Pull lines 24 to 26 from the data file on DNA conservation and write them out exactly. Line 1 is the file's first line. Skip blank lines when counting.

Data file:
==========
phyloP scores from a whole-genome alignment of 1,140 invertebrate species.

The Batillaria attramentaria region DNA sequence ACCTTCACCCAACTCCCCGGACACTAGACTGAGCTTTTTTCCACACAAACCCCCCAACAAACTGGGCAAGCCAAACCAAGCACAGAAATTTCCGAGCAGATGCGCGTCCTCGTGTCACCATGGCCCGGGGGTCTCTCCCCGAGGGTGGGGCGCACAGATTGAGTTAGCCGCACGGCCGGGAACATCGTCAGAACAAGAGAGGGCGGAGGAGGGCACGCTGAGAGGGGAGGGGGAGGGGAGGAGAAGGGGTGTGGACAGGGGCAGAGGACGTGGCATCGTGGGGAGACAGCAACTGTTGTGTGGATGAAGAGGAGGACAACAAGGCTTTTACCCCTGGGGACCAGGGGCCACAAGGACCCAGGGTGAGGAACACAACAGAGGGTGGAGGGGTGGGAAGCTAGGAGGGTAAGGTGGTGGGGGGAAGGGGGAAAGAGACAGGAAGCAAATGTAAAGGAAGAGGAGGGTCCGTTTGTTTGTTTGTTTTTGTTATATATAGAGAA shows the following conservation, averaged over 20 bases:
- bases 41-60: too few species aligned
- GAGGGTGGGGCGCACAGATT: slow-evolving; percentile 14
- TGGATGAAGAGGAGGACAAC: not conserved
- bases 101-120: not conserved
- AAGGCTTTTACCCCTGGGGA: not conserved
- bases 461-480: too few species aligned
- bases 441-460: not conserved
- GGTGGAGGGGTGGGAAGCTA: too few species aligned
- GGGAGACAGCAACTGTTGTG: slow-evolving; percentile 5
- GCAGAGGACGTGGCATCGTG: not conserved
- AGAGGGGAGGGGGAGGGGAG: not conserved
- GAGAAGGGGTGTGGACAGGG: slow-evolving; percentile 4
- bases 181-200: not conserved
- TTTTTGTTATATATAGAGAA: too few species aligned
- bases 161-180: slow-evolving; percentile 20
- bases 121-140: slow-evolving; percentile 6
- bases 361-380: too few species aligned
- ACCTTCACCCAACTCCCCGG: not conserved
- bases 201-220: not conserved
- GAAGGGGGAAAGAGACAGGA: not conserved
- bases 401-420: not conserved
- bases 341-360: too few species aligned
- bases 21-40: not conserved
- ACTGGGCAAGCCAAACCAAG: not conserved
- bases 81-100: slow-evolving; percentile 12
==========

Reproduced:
- bases 341-360: too few species aligned
- bases 21-40: not conserved
- ACTGGGCAAGCCAAACCAAG: not conserved